Society in the middle colonies was far more varied,
cosmopolitan and tolerant than in New England. In many ways, Pennsylvania
and Delaware owed their initial success to William Penn.
Under his guidance, Pennsylvania functioned smoothly
and grew rapidly. By 1685 its population was almost 9,000. The heart
of the colony was Philadelphia, a city soon to be known for its broad,
tree-shaded streets, substantial brick and stone houses, and busy
docks. By the end of the colonial period, nearly a century later,
30,000 people lived there, representing many languages, creeds and
trades. Their talent for successful business enterprise made the city
one of the thriving centers of colonial America.
Though the Quakers dominated in Philadelphia, elsewhere
in Pennsylvania others were well represented. Germans became the colony's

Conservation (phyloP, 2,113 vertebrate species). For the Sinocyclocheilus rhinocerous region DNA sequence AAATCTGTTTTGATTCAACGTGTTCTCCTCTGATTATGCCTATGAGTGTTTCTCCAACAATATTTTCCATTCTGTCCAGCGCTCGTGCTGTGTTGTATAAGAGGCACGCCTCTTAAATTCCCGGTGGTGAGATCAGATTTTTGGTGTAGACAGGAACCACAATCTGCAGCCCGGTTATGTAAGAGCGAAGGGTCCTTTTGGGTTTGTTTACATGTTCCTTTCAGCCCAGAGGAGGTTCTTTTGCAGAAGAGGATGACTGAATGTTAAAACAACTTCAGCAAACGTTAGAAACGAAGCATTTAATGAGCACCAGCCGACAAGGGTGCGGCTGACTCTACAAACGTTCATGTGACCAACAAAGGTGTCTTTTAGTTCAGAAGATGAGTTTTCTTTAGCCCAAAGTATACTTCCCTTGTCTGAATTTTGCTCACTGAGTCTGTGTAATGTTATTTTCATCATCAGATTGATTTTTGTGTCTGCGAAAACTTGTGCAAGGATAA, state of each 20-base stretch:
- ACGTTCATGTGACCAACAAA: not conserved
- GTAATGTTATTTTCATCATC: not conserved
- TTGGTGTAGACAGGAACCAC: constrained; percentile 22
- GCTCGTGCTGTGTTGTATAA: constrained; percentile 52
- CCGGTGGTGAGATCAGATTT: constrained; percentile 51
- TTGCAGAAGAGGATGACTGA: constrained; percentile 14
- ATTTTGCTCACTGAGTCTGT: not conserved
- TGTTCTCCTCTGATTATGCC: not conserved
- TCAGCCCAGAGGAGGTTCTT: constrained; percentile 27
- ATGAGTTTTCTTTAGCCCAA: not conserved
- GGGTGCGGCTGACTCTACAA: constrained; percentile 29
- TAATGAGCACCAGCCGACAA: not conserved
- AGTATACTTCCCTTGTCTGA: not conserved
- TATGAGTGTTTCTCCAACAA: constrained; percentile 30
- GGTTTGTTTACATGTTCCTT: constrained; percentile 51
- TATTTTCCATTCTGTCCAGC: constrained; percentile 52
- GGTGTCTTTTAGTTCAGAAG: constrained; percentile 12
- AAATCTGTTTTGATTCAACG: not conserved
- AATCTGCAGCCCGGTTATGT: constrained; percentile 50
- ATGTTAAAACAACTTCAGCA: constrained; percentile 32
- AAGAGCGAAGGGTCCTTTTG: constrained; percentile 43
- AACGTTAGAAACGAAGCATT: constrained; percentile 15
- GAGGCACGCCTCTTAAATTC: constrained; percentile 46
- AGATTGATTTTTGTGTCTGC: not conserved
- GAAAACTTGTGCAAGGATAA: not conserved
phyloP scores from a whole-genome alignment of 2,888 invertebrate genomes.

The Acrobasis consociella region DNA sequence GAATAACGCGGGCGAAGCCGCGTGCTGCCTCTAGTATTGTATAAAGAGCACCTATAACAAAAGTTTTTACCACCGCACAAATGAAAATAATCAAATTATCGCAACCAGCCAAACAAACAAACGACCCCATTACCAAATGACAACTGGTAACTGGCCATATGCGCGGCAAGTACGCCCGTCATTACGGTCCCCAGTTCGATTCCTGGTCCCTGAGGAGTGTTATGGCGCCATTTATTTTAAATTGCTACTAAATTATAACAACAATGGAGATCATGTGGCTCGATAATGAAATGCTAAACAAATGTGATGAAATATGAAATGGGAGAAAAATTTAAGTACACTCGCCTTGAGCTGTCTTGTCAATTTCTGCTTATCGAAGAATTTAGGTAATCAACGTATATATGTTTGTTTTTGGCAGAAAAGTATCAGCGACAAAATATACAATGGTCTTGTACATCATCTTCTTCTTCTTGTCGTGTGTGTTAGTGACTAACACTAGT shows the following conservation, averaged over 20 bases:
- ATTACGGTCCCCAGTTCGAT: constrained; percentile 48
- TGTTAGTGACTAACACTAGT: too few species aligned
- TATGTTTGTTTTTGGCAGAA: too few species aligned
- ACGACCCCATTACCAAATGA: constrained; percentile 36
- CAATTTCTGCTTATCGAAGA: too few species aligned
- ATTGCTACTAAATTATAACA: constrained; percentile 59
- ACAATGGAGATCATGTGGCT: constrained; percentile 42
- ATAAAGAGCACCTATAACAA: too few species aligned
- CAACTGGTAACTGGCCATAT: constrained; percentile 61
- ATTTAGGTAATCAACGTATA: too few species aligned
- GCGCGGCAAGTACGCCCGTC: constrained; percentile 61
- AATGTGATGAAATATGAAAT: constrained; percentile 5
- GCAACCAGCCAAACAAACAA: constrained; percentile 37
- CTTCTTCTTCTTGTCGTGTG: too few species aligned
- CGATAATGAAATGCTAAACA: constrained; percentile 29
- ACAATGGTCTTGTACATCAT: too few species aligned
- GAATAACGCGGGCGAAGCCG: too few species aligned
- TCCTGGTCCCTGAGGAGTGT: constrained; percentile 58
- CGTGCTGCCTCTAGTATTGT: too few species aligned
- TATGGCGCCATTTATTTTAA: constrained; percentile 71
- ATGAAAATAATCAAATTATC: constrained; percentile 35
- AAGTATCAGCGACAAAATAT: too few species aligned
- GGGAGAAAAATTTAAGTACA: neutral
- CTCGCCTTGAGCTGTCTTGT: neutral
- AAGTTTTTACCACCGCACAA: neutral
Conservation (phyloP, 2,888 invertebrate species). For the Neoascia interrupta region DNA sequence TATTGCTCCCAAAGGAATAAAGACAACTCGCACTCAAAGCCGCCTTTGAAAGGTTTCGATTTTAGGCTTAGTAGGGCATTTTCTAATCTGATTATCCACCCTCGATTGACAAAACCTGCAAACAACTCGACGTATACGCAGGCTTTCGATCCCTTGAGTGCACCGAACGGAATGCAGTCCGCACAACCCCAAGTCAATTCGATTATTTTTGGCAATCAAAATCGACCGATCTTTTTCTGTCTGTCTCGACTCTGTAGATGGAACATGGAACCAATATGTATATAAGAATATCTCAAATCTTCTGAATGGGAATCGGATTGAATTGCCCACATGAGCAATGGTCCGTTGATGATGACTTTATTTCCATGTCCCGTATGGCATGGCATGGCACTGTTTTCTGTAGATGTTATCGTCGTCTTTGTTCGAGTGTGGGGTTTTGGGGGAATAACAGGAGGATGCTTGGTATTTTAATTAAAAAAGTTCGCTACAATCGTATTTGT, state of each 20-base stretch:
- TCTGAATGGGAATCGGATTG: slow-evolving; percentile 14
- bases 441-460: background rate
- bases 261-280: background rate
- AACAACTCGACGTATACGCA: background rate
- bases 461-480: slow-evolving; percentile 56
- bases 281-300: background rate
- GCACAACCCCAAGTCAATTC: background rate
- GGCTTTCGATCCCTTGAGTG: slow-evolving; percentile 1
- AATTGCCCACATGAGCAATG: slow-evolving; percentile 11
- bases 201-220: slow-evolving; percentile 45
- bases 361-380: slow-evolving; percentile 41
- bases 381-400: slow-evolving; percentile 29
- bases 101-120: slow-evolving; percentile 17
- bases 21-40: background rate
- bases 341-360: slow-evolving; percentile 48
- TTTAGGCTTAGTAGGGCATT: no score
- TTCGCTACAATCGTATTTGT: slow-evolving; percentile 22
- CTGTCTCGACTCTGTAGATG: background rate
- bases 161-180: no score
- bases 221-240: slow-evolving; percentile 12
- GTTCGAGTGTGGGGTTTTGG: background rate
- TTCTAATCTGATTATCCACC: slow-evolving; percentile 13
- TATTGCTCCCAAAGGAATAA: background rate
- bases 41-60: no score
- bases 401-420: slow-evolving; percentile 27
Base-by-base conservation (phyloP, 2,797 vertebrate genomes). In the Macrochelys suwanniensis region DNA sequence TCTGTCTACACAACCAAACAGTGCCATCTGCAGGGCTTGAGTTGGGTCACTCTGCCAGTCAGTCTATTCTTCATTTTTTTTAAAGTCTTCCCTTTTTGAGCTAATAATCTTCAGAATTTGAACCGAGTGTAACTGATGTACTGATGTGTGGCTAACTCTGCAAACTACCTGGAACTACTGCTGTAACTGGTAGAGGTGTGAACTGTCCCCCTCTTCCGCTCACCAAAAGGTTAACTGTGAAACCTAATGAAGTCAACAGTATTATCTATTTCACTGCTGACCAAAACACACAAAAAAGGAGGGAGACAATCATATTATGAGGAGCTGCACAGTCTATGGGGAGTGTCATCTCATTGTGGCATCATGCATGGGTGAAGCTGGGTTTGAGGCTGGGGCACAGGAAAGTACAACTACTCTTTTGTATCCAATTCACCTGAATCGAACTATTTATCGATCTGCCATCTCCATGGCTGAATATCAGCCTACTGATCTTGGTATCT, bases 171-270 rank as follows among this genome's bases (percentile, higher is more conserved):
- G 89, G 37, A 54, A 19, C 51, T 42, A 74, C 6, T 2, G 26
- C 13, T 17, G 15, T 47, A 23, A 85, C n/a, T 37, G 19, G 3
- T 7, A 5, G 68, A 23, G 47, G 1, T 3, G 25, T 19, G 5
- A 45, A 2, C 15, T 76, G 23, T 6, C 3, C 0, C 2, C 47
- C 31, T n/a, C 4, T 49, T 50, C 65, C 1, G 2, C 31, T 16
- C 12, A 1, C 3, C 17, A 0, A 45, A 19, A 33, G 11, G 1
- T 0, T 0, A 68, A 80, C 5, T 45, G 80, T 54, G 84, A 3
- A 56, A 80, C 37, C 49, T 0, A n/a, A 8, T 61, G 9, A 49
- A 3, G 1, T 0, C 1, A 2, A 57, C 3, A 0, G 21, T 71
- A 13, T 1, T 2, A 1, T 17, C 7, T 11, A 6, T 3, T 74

most skillful farmers. Important, too, were cottage industries such
as weaving, shoemaking, cabinetmaking and other crafts.
Pennsylvania was also the principal gateway into the
New World for the Scots-Irish, who moved into the colony in the early
18th century. "Bold and indigent strangers," as one Pennsylvania official
called them, they hated the English and were suspicious of all government.
The Scots-Irish tended to settle in the back country, where they cleared
land and lived by hunting and subsistence farming.
As mixed as the people were in Pennsylvania, New York
best illustrated the polyglot nature of America. By 1646 the population
along the Hudson River included Dutch, French, Danes, Norwegians,
Swedes, English, Scots, Irish, Germans, Poles, Bohemians, Portuguese
and Italians -- the forerunners of millions to come.
The Dutch continued to exercise an important social
and economic influence on the New York region long after the fall
of New Netherland and their integration into the British colonial
system. Their sharp-stepped, gable roofs became a permanent part of
the city's architecture, and their merchants gave Manhattan much of
its original bustling, commercial atmosphere.